A new RAND Corporation report suggests that states have a reasonable middle-ground alternative between maintaining marijuana prohibition and allowing legalization with unfettered commercial interests.
The 200-plus page report was commissioned last spring in response to Vermont legislation requesting an overview of the benefits and consequences of legalizing marijuana, and it could shape the policy discussion in Vermont and numerous other states that are considering the route Colorado, Washington and Alaska have taken in recent years.
The report advises that Vermont could select from a number of supply model operations if marijuana were to be legalized, including a governmental oversight structure that also could seek to restrict THC levels in marijuana and to place strict controls on retail selling practices.
“It is a false dichotomy to think about marijuana policy in terms of choosing either prohibition or the for-profit commercial model we see in Colorado and Washington,” RAND Drug Policy Research Center co-director Beau Kilmer said in a Jan. 16 news release. “Jurisdictions considering alternatives to prohibition could limit supply to home production, cooperatives, nonprofit organizations, socially responsible businesses, a public authority or even a state monopoly.”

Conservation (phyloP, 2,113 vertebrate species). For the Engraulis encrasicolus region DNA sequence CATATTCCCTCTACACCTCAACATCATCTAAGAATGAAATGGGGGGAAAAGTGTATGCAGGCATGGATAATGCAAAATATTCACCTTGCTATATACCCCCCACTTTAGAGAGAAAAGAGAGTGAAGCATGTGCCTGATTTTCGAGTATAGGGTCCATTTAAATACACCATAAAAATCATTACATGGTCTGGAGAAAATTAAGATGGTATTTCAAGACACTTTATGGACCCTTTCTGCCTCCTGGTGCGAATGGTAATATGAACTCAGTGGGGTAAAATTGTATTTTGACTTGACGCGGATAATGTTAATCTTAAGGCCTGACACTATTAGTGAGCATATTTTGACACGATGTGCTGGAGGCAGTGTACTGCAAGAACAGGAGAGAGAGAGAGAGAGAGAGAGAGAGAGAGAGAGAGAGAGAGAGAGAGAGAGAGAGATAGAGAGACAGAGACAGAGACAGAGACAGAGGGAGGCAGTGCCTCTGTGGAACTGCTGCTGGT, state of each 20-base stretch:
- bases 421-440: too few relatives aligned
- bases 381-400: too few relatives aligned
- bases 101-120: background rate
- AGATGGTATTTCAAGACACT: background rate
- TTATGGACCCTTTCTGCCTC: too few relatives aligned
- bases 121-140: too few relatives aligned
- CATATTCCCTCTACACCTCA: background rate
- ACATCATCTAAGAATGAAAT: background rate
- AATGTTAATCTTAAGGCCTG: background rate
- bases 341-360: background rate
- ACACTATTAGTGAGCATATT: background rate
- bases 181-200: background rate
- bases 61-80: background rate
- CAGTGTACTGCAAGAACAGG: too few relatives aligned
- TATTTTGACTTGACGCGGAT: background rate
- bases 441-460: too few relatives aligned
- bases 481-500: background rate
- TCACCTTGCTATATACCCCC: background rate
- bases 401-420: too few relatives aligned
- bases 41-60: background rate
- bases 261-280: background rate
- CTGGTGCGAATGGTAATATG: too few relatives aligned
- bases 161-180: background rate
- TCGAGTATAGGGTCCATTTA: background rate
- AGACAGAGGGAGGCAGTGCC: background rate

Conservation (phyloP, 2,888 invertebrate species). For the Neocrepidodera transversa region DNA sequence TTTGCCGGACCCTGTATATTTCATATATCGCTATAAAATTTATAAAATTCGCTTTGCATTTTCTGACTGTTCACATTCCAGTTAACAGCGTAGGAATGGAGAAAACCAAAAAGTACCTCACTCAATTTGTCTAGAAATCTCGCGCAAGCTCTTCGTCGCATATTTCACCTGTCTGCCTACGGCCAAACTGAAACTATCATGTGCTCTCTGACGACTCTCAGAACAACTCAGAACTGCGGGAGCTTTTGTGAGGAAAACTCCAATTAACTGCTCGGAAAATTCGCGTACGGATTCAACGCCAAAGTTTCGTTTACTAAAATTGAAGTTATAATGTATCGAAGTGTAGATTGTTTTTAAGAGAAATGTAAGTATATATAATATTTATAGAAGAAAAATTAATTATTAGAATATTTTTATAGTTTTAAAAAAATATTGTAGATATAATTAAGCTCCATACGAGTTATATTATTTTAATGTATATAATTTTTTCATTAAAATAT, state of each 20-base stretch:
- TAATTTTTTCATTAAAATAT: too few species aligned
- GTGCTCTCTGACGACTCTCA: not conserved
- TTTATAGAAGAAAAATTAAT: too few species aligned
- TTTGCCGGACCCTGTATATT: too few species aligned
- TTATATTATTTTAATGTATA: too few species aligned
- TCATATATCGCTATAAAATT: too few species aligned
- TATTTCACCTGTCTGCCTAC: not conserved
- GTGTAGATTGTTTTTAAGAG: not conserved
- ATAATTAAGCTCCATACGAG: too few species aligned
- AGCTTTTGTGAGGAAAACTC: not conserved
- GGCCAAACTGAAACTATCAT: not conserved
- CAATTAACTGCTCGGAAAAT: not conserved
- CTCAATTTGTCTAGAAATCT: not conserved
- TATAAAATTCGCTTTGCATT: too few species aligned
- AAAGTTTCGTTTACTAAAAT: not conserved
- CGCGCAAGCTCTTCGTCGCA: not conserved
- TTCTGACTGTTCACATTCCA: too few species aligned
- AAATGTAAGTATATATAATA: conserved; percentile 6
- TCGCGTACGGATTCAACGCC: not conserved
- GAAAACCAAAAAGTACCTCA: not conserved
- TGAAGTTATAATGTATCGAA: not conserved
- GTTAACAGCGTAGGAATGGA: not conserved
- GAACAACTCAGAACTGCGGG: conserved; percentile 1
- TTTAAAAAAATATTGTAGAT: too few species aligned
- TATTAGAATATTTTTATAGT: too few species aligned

The full report, which does not take an official stance on whether Vermont should legalize marijuana, is available on the RAND website.
Vermont Gov. Peter Shumlin has indicated that he believes careful review of the facts about marijuana should dictate the policy direction the state ultimately will pursue, although he also makes his overall position on the legalization issue clear.
“I continue to support moves to legalize marijuana in Vermont but have always said that we have to proceed with rigorous research and preparation before deciding whether to act,” Shumlin said. Vermont legislators are expected to consider a marijuana legalization bill this year, the Burlington Free Press reported this month.
Report writers, including University of California at Los Angeles (UCLA) professor Mark Kleiman and Carnegie Mellon University public policy professor Jonathan Caulkins, stated that under certain conditions, Vermont could expect tax collections in the tens of millions of dollars annually from marijuana legalization. Yet several factors could affect that number, such as whether neighboring states also proceed toward legalization, the degree to which Vermont attracts “marijuana tourists” from outside its borders, and how the federal government might react to any cross-border commerce that could occur in the region.
The report offers a mixed assessment of health outcomes from marijuana use, pointing out acute and chronic health effects linked in particular to heavy use. Report co-author Robert MacCoun, a professor at Stanford University School of Law, said in the news release, “While marijuana use is strongly correlated with many adverse outcomes, it is much harder to ascertain whether marijuana use causes those outcomes.”
Added Caulkins, “There are pros and cons to all marijuana policy options, and there is tremendous uncertainty about how different forms of legalization will affect public health and safety. Much will depend on how any marijuana policy change influences the use of other substances such as tobacco, alcohol and prescription opiates.”